Van Dyke and his partner Joseph Walsh arrived on the scene moments later, driving past McDonald on Pulaski Road as the teen walked, knife in hand, down the center of the road. Van Dyke testified he attempted to open his door to try and knock McDonald to the ground, but after pulling past him, he and Walsh came to a stop and exited their vehicle at about 9:57 p.m.
Within six seconds of doing so, Van Dyke moved in and began shooting McDonald, who spun and fell to the pavement. After the teen fell, prosecutors say Van Dyke continued firing for 12.6 seconds. In all, the officer fired 16 shots.
The trial proceedings earned widespread national attention, marking the first time a Chicago police officer had been charged with murder stemming from an on-duty shooting in decades.
In a surprise move, Van Dyke took the witness stand in his own defense during the trial, testifying that McDonald’s eyes were “bugging out of his head” and claiming he only fired his weapon after the teen waved his knife toward him. But earlier that day it was revealed Van Dyke had told his partner “we’re going to have to shoot the guy” as they drove to McDonald’s location.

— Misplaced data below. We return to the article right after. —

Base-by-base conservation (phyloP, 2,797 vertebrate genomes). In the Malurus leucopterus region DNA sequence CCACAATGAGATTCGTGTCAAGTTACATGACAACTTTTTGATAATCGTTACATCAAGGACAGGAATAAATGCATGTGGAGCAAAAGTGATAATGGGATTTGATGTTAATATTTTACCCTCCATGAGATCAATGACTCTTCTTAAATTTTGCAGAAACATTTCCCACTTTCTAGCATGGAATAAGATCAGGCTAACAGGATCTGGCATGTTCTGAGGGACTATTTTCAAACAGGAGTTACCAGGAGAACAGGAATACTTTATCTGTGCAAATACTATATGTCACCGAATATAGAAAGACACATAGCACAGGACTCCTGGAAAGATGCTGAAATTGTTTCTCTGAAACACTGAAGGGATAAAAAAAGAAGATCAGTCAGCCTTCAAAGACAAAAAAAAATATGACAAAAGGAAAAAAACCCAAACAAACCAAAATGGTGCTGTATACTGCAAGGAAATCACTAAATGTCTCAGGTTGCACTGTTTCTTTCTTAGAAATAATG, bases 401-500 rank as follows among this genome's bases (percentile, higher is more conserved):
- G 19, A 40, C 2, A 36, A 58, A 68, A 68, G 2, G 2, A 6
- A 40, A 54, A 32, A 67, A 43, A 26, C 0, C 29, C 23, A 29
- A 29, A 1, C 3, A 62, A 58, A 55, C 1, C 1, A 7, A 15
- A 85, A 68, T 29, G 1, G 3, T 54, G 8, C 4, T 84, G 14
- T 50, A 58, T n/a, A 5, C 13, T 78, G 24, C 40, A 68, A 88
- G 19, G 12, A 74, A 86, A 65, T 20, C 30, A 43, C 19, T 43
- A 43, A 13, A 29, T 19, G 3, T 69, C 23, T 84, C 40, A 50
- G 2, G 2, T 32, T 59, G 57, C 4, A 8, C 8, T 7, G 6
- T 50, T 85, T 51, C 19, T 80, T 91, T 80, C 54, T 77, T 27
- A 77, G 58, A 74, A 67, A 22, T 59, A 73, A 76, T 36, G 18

The 12-person jury deliberated for nearly seven hours over the course of two days before returning with a verdict. Rather than convicting on first-degree murder, they opted for a lesser charge of second-degree murder.
Speaking after the trial, multiple jurors criticized Van Dyke’s testimony, saying it felt rehearsed and untruthful.
Following his conviction, Van Dyke was immediately taken into custody and entered into the Cook County Jail. He remained there for just four days before being transferred to the Rock Island County Jail in a move made “in the best interest of his safety as well as the safety and stability of the jail compound,” according to local officials.
Van Dyke has remained there since, spending the vast majority of his time isolated from fellow inmates in order to ensure his safety.
Despite past promises of appeal, Van Dyke's attorneys on Friday were no longer ready to discuss their future plans in this case.